This week has been so great! Andrew forgot to yell at me, and even asked me to grab him coffee. And you know what’s amazing? I didn’t mess it up! Josh was so proud. He decided I’d be allowed to “help” with the “Battle of Bricksburg” display for BrickCon! He says I’m not allowed to chew on any bricks though. I’m not sure how much I’m going to like that.
My minion training seems to be going well. Caylin just hits her face with her palm and sighs really loud, and tells me to do it again. She says if I don’t get it soon, then I’ll have to help Ralph clean up his lab. I’d rather not, cause the last time I did that I ended up with an extra tail. It was red! Simon joked about shipping me to BrickNerd.
Okay, time for this week’s questions!
Do you think LEGO is an art medium?
I use it all the time! To paint with, as a nice garnish for dinner…but I think you mean ART art. Well, yes. Yes I do. Here’s the thing with artists: they’ll use whatever medium is available or preferred. For some people, its traditional media, like paint, clay, stone, etc. Other artists use non-traditional media, like found-objects. Others create things like music and theater. Why can’t LEGO be an artistic medium, too?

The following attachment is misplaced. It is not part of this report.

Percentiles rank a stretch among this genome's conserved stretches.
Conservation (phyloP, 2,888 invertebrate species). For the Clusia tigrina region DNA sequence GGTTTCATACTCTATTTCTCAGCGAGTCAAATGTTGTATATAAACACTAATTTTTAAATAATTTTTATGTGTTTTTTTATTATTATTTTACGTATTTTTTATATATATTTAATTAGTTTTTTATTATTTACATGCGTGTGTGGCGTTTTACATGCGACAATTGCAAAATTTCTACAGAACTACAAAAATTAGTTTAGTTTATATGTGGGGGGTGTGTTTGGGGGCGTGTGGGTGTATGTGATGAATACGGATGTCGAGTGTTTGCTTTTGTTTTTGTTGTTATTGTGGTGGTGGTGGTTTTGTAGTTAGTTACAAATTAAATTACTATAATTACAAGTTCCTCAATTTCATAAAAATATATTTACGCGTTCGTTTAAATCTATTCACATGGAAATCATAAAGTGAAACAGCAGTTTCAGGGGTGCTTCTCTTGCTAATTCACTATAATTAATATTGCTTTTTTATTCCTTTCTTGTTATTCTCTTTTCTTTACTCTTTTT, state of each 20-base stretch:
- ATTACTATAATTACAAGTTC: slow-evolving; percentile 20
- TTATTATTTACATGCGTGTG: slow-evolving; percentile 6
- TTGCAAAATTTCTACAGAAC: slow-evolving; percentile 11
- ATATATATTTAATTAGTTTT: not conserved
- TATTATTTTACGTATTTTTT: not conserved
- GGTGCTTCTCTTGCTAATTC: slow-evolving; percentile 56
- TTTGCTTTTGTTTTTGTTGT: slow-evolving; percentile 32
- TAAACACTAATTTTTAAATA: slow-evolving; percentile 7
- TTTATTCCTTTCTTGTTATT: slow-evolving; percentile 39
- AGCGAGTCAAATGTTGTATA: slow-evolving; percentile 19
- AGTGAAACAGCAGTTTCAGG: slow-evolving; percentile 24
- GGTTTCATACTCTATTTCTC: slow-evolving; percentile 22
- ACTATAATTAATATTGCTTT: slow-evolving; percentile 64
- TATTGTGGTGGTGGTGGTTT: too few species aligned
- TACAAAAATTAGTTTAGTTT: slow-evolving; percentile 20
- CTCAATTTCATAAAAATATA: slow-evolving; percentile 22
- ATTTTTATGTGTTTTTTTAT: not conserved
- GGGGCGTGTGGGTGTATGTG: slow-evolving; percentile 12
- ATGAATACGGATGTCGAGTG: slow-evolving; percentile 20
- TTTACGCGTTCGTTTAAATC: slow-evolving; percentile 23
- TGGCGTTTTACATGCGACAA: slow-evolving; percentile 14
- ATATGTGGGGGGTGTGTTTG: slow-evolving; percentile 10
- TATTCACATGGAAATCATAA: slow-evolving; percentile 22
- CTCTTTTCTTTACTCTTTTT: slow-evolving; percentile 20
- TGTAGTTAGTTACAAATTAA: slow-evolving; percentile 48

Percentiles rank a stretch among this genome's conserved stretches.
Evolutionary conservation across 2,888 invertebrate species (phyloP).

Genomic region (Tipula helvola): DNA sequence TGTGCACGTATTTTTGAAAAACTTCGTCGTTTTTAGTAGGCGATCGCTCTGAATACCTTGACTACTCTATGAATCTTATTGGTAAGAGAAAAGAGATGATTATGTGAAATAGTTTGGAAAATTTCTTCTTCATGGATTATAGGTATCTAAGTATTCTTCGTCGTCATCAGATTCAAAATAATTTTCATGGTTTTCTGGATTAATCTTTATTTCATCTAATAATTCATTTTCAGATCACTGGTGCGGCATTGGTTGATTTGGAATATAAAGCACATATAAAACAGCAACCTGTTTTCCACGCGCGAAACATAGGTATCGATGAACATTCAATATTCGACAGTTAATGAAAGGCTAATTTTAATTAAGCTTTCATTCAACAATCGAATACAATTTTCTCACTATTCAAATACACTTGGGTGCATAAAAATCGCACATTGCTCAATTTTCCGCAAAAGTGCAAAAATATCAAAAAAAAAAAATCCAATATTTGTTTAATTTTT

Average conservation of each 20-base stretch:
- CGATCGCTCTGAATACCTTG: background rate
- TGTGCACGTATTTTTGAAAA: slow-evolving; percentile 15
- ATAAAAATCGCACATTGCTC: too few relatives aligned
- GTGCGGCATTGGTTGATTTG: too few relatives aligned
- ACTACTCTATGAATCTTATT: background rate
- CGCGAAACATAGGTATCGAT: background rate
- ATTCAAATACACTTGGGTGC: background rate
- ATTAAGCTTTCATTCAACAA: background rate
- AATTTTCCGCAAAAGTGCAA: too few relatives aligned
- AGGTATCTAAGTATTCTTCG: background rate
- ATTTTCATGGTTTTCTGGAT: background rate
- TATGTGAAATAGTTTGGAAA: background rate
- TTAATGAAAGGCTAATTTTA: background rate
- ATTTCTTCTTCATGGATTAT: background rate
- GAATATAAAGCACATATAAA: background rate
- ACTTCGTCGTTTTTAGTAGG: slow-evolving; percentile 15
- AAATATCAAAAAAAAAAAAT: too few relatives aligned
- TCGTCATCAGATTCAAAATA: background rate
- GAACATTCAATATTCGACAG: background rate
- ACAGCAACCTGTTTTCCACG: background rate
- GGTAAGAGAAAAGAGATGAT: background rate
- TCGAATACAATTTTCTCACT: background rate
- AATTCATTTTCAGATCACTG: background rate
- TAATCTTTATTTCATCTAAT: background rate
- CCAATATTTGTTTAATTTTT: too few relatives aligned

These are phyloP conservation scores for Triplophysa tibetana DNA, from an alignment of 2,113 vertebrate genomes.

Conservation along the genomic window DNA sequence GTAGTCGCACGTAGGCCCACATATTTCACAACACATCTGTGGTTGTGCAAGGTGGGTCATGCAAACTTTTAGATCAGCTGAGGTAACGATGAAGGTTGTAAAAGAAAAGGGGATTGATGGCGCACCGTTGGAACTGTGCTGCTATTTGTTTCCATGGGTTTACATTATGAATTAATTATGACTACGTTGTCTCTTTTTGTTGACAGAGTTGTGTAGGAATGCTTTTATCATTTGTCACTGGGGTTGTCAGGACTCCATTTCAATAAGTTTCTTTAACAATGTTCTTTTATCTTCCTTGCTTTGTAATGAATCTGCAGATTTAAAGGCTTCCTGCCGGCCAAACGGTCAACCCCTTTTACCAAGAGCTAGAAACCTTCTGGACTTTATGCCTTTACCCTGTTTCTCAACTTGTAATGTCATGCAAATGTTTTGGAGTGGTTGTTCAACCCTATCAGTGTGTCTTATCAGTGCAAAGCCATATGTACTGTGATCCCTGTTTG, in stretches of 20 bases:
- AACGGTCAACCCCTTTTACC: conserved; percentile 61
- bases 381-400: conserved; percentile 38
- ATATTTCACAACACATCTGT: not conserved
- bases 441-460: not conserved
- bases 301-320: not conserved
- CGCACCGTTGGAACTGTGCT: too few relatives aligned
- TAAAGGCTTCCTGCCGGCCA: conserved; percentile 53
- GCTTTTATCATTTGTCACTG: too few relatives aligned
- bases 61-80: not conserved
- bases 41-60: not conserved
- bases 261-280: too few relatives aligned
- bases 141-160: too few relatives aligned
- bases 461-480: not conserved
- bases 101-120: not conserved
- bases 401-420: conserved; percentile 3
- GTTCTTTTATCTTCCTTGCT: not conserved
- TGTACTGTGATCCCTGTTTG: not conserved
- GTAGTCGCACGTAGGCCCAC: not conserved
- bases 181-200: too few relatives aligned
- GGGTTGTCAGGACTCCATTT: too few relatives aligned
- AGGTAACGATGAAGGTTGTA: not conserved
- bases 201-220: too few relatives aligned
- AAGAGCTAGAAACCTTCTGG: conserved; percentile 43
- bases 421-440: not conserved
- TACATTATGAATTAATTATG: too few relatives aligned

What are the Dark Ages?
The Dark Ages is a historical period typically used to describe the time between the fall of Rome and the European Renaissance and Age of Enlightenment. I don’t often get history questions on here!
Oh. Wait. Not those Dark Ages.
In the LEGO hobby, AFOLs refer to the Dark Ages as that time between when you play with LEGO as a kid and when you pick it up again as an adult. These are usually brought on by things like puberty, girls or boys (depending on which you prefer), peer pressure, school, and foraging for food the first time. Sometimes, after re-entering the hobby as an adult, you sometimes find yourself entering a “Gray Age” when you’re still very much into LEGO, but you don’t have the time for it you need. Gray Ages come from major life events like moving, work responsibilities, grooming, marriage, divorce, children, and grad school. Sometimes all of it at once!
I often see non-AFOLs lamenting that current Lego sets “have too many specialized pieces” etc. Can you point me to a resource that debunks this?
I personally blame Jack Stone for this. Actually, everyone at The Brothers Brick blame a lot of things on Jack Stone. And Galidor. I tried chewing on some Galidor pieces once, but I got sick. But going back further, of COURSE there have always been specialized pieces. How else did kids make cars without wheels? There were those awesome old gears, too. Oooh! Fabuland! There are the windows and doors, not to mention those really nifty old plastic trees, cars, and people that were all part of the LEGO system of play.
There have always been specialized pieces. Our friend over at New Elementary wrote a really good piece on this last year, and like all of his stuff, it’s well written and researched, so I’d say it makes an excellent resource.